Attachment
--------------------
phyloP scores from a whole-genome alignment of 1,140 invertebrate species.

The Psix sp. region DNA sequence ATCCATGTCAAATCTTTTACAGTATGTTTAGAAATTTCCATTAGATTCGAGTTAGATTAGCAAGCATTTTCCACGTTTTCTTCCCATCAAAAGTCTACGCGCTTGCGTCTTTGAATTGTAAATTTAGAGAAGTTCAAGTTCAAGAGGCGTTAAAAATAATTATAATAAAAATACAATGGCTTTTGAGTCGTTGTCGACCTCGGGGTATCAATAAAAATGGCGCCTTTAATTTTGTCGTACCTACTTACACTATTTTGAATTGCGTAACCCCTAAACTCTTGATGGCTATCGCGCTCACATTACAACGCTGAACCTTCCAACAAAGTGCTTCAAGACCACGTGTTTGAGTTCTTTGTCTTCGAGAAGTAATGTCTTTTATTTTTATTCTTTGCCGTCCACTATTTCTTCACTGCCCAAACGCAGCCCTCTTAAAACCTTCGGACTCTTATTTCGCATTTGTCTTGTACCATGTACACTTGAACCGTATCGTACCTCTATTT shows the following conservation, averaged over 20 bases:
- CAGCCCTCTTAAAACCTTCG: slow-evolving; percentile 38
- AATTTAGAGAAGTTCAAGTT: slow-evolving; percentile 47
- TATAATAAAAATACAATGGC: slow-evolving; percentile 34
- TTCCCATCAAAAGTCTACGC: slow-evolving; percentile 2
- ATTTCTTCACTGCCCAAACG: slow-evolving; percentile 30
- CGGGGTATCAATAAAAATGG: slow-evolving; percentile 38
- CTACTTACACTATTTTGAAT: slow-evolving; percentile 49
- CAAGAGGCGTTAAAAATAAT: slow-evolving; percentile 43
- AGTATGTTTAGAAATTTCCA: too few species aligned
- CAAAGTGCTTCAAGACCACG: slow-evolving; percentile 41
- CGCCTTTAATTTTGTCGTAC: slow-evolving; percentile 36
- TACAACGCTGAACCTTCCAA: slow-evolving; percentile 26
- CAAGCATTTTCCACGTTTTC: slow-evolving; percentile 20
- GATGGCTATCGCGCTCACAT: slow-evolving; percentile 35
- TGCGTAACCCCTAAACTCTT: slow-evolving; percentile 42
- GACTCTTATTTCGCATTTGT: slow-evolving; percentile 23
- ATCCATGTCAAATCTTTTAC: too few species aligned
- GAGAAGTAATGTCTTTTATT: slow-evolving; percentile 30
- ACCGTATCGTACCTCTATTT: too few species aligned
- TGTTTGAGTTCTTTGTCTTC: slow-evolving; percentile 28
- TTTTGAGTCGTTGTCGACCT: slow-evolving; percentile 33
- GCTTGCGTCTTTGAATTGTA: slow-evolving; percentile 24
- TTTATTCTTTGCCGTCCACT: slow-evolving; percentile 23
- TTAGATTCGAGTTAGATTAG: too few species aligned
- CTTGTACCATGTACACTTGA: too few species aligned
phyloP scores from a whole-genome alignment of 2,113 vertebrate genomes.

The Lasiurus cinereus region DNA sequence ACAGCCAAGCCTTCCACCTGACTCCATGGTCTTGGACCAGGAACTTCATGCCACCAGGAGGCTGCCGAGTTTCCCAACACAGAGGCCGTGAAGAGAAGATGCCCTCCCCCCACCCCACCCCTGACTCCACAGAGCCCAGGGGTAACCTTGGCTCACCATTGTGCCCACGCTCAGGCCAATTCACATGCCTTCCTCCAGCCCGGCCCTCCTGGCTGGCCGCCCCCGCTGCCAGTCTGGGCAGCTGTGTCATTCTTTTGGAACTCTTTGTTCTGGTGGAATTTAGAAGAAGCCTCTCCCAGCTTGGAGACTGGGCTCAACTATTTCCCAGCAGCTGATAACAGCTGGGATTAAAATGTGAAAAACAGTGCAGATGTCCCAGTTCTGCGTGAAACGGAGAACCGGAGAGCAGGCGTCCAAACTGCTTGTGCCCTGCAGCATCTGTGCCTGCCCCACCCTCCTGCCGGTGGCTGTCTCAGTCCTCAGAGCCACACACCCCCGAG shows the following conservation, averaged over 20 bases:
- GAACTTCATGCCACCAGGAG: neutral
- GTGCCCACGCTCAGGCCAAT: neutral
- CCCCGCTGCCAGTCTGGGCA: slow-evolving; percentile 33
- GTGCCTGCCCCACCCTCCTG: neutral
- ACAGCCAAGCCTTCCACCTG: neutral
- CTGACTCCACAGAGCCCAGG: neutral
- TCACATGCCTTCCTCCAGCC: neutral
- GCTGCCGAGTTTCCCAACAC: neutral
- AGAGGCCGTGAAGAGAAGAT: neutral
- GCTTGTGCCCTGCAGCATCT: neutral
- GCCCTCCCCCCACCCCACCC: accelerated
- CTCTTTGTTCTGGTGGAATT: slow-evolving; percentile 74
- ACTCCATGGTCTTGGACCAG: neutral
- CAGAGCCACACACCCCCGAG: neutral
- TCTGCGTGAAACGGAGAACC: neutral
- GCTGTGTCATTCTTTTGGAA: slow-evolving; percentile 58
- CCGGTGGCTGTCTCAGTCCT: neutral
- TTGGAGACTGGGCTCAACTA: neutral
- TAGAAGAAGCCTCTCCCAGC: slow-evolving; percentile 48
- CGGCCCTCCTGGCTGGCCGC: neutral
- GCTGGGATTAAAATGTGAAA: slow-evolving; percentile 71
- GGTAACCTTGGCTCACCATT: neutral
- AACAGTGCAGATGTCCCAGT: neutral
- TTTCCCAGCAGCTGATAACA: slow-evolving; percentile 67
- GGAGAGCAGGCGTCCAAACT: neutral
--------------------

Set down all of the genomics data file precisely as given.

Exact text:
phyloP scores from a whole-genome alignment of 1,140 invertebrate species.

The Psix sp. region DNA sequence ATCCATGTCAAATCTTTTACAGTATGTTTAGAAATTTCCATTAGATTCGAGTTAGATTAGCAAGCATTTTCCACGTTTTCTTCCCATCAAAAGTCTACGCGCTTGCGTCTTTGAATTGTAAATTTAGAGAAGTTCAAGTTCAAGAGGCGTTAAAAATAATTATAATAAAAATACAATGGCTTTTGAGTCGTTGTCGACCTCGGGGTATCAATAAAAATGGCGCCTTTAATTTTGTCGTACCTACTTACACTATTTTGAATTGCGTAACCCCTAAACTCTTGATGGCTATCGCGCTCACATTACAACGCTGAACCTTCCAACAAAGTGCTTCAAGACCACGTGTTTGAGTTCTTTGTCTTCGAGAAGTAATGTCTTTTATTTTTATTCTTTGCCGTCCACTATTTCTTCACTGCCCAAACGCAGCCCTCTTAAAACCTTCGGACTCTTATTTCGCATTTGTCTTGTACCATGTACACTTGAACCGTATCGTACCTCTATTT shows the following conservation, averaged over 20 bases:
- CAGCCCTCTTAAAACCTTCG: slow-evolving; percentile 38
- AATTTAGAGAAGTTCAAGTT: slow-evolving; percentile 47
- TATAATAAAAATACAATGGC: slow-evolving; percentile 34
- TTCCCATCAAAAGTCTACGC: slow-evolving; percentile 2
- ATTTCTTCACTGCCCAAACG: slow-evolving; percentile 30
- CGGGGTATCAATAAAAATGG: slow-evolving; percentile 38
- CTACTTACACTATTTTGAAT: slow-evolving; percentile 49
- CAAGAGGCGTTAAAAATAAT: slow-evolving; percentile 43
- AGTATGTTTAGAAATTTCCA: too few species aligned
- CAAAGTGCTTCAAGACCACG: slow-evolving; percentile 41
- CGCCTTTAATTTTGTCGTAC: slow-evolving; percentile 36
- TACAACGCTGAACCTTCCAA: slow-evolving; percentile 26
- CAAGCATTTTCCACGTTTTC: slow-evolving; percentile 20
- GATGGCTATCGCGCTCACAT: slow-evolving; percentile 35
- TGCGTAACCCCTAAACTCTT: slow-evolving; percentile 42
- GACTCTTATTTCGCATTTGT: slow-evolving; percentile 23
- ATCCATGTCAAATCTTTTAC: too few species aligned
- GAGAAGTAATGTCTTTTATT: slow-evolving; percentile 30
- ACCGTATCGTACCTCTATTT: too few species aligned
- TGTTTGAGTTCTTTGTCTTC: slow-evolving; percentile 28
- TTTTGAGTCGTTGTCGACCT: slow-evolving; percentile 33
- GCTTGCGTCTTTGAATTGTA: slow-evolving; percentile 24
- TTTATTCTTTGCCGTCCACT: slow-evolving; percentile 23
- TTAGATTCGAGTTAGATTAG: too few species aligned
- CTTGTACCATGTACACTTGA: too few species aligned
phyloP scores from a whole-genome alignment of 2,113 vertebrate genomes.

The Lasiurus cinereus region DNA sequence ACAGCCAAGCCTTCCACCTGACTCCATGGTCTTGGACCAGGAACTTCATGCCACCAGGAGGCTGCCGAGTTTCCCAACACAGAGGCCGTGAAGAGAAGATGCCCTCCCCCCACCCCACCCCTGACTCCACAGAGCCCAGGGGTAACCTTGGCTCACCATTGTGCCCACGCTCAGGCCAATTCACATGCCTTCCTCCAGCCCGGCCCTCCTGGCTGGCCGCCCCCGCTGCCAGTCTGGGCAGCTGTGTCATTCTTTTGGAACTCTTTGTTCTGGTGGAATTTAGAAGAAGCCTCTCCCAGCTTGGAGACTGGGCTCAACTATTTCCCAGCAGCTGATAACAGCTGGGATTAAAATGTGAAAAACAGTGCAGATGTCCCAGTTCTGCGTGAAACGGAGAACCGGAGAGCAGGCGTCCAAACTGCTTGTGCCCTGCAGCATCTGTGCCTGCCCCACCCTCCTGCCGGTGGCTGTCTCAGTCCTCAGAGCCACACACCCCCGAG shows the following conservation, averaged over 20 bases:
- GAACTTCATGCCACCAGGAG: neutral
- GTGCCCACGCTCAGGCCAAT: neutral
- CCCCGCTGCCAGTCTGGGCA: slow-evolving; percentile 33
- GTGCCTGCCCCACCCTCCTG: neutral
- ACAGCCAAGCCTTCCACCTG: neutral
- CTGACTCCACAGAGCCCAGG: neutral
- TCACATGCCTTCCTCCAGCC: neutral
- GCTGCCGAGTTTCCCAACAC: neutral
- AGAGGCCGTGAAGAGAAGAT: neutral
- GCTTGTGCCCTGCAGCATCT: neutral
- GCCCTCCCCCCACCCCACCC: accelerated
- CTCTTTGTTCTGGTGGAATT: slow-evolving; percentile 74
- ACTCCATGGTCTTGGACCAG: neutral
- CAGAGCCACACACCCCCGAG: neutral
- TCTGCGTGAAACGGAGAACC: neutral
- GCTGTGTCATTCTTTTGGAA: slow-evolving; percentile 58
- CCGGTGGCTGTCTCAGTCCT: neutral
- TTGGAGACTGGGCTCAACTA: neutral
- TAGAAGAAGCCTCTCCCAGC: slow-evolving; percentile 48
- CGGCCCTCCTGGCTGGCCGC: neutral
- GCTGGGATTAAAATGTGAAA: slow-evolving; percentile 71
- GGTAACCTTGGCTCACCATT: neutral
- AACAGTGCAGATGTCCCAGT: neutral
- TTTCCCAGCAGCTGATAACA: slow-evolving; percentile 67
- GGAGAGCAGGCGTCCAAACT: neutral